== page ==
British ISA Plans in Limbo Following Sunak’s Election Call

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The government’s flagship City reform initiatives, including the rollout of the British ISA and the Pisces private market, face uncertainty following Prime Minister Rishi Sunak’s decision to hold an early election in July.

Over the past two years, ministers have pursued significant changes to City policy, but consultations on these landmark plans are now at risk as political focus shifts towards the upcoming election.

Treasury sources confirmed that the government has already shelved the much-anticipated retail sale of its stake in NatWest, previously touted as a means to revitalise retail investment in the UK. Chancellor Jeremy Hunt had announced plans for a British ISA to encourage British investors to support the stock market through tax breaks. However, the response to the consultation, which was due to run until 6 June, will be delayed until after the election.

Labour has yet to comment on the British ISA plans, and it remains unclear if the party will support the reforms if elected. A Treasury source indicated that “everything is under review.”

Other measures affected include the Pisces market, a proposed hybrid public-private stock exchange designed to provide private companies with better access to UK capital markets. The market, developed in conjunction with the London Stock Exchange, was aimed for launch later this year. City Minister Bim Afolami highlighted the platform’s potential to bridge the gap between public and private markets. However, a consultation on the plans ended on 17 April, and the Treasury has not yet published a response. Labour has not formally supported the initiative, and the Treasury did not comment on its future.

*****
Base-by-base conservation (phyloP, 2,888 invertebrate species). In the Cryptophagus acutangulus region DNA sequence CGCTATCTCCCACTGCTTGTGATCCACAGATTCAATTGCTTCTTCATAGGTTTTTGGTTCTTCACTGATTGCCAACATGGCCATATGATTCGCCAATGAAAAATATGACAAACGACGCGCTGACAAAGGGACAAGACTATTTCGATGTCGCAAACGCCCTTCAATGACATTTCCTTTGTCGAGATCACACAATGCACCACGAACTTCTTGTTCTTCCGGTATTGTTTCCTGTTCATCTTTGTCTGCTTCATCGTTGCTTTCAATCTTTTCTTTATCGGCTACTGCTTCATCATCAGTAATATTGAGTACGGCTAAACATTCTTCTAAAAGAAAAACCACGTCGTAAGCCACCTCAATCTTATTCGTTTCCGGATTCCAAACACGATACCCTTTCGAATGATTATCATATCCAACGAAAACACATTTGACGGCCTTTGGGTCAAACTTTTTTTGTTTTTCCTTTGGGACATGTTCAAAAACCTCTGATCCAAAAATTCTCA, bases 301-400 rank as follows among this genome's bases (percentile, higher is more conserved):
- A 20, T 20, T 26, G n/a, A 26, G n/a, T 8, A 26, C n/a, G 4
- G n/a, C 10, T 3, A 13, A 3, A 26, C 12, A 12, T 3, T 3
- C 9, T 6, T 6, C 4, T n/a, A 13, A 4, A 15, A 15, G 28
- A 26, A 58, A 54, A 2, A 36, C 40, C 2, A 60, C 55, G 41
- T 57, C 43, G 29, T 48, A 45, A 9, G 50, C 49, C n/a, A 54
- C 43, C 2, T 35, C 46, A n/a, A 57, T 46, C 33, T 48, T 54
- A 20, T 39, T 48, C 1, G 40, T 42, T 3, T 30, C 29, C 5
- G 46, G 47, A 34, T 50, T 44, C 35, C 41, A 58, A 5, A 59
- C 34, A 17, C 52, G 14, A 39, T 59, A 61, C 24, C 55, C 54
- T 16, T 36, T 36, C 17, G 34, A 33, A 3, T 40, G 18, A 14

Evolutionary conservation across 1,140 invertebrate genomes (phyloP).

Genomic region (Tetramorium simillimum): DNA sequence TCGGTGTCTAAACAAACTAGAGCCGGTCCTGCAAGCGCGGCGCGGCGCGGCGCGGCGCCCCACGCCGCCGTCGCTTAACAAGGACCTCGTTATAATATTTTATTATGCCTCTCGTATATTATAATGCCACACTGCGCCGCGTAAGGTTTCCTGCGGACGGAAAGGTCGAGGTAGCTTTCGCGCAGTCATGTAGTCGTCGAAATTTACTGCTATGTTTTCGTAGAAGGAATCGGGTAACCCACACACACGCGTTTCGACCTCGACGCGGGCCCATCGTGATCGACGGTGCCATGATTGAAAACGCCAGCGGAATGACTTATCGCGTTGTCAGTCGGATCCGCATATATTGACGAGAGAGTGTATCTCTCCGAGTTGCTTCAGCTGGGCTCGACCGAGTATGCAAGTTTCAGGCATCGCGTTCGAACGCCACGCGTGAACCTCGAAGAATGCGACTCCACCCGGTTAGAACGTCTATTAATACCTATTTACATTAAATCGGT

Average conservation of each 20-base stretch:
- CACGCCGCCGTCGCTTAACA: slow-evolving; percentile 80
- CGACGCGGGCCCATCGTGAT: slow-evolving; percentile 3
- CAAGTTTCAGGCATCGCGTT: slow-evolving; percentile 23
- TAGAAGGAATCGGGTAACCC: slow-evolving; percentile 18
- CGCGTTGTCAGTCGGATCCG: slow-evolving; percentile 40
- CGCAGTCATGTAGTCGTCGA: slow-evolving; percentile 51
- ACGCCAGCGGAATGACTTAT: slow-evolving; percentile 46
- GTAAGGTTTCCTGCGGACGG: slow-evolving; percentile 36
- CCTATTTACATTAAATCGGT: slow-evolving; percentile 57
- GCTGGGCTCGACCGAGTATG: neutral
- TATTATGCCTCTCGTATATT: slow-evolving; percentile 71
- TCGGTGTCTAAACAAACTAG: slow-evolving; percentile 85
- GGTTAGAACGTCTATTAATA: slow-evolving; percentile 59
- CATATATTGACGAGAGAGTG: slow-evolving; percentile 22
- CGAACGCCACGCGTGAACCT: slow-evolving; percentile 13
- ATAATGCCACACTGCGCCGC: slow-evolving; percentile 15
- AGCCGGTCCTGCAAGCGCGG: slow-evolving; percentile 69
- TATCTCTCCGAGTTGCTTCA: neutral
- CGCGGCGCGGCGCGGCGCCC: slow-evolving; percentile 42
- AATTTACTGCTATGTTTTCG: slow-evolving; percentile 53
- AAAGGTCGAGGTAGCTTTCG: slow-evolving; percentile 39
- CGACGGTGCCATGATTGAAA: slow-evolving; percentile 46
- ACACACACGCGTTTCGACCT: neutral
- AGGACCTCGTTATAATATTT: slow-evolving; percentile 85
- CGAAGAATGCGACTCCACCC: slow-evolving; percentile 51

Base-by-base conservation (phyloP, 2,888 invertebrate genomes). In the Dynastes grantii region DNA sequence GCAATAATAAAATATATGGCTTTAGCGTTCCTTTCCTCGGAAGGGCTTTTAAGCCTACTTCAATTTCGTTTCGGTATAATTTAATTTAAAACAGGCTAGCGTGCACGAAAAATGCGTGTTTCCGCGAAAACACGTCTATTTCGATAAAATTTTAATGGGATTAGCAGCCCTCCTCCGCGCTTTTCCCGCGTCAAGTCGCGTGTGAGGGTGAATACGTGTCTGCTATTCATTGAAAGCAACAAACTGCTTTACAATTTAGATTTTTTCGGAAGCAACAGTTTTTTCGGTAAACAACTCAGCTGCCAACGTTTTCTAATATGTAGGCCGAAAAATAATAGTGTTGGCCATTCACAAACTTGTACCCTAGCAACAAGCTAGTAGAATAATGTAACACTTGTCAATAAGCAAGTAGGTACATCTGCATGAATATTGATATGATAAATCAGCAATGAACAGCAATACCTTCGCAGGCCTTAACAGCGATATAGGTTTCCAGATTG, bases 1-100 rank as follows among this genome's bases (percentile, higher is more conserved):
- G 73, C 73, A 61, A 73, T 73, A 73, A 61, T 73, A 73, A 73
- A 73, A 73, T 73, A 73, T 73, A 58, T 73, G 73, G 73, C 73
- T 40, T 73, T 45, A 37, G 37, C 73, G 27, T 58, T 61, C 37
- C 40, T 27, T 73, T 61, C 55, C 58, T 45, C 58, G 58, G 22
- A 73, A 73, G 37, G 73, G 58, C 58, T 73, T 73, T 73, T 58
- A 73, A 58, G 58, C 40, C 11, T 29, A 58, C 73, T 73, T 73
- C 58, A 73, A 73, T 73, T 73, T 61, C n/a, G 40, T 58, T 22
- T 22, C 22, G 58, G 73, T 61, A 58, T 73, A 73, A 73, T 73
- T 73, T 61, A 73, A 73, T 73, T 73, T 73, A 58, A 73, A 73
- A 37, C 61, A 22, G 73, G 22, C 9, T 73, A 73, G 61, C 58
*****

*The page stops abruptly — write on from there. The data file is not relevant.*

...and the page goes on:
The snap election has disrupted the government’s wider legislative agenda, forcing Parliament into a so-called wash-up period, where a limited number of bills are prioritised before it is prorogued. This situation casts doubt on several key areas of the reform package, including an anticipated update on pension investment plans from Jeremy Hunt at the Mansion House summit in July.

While some reforms, such as changes to listing rules, will proceed as planned this summer, many of the government’s ambitious City reform efforts now hang in the balance. This uncertainty poses a potential setback to the Conservative Party’s business strategy and its appeal to investors and stakeholders in the financial sector.

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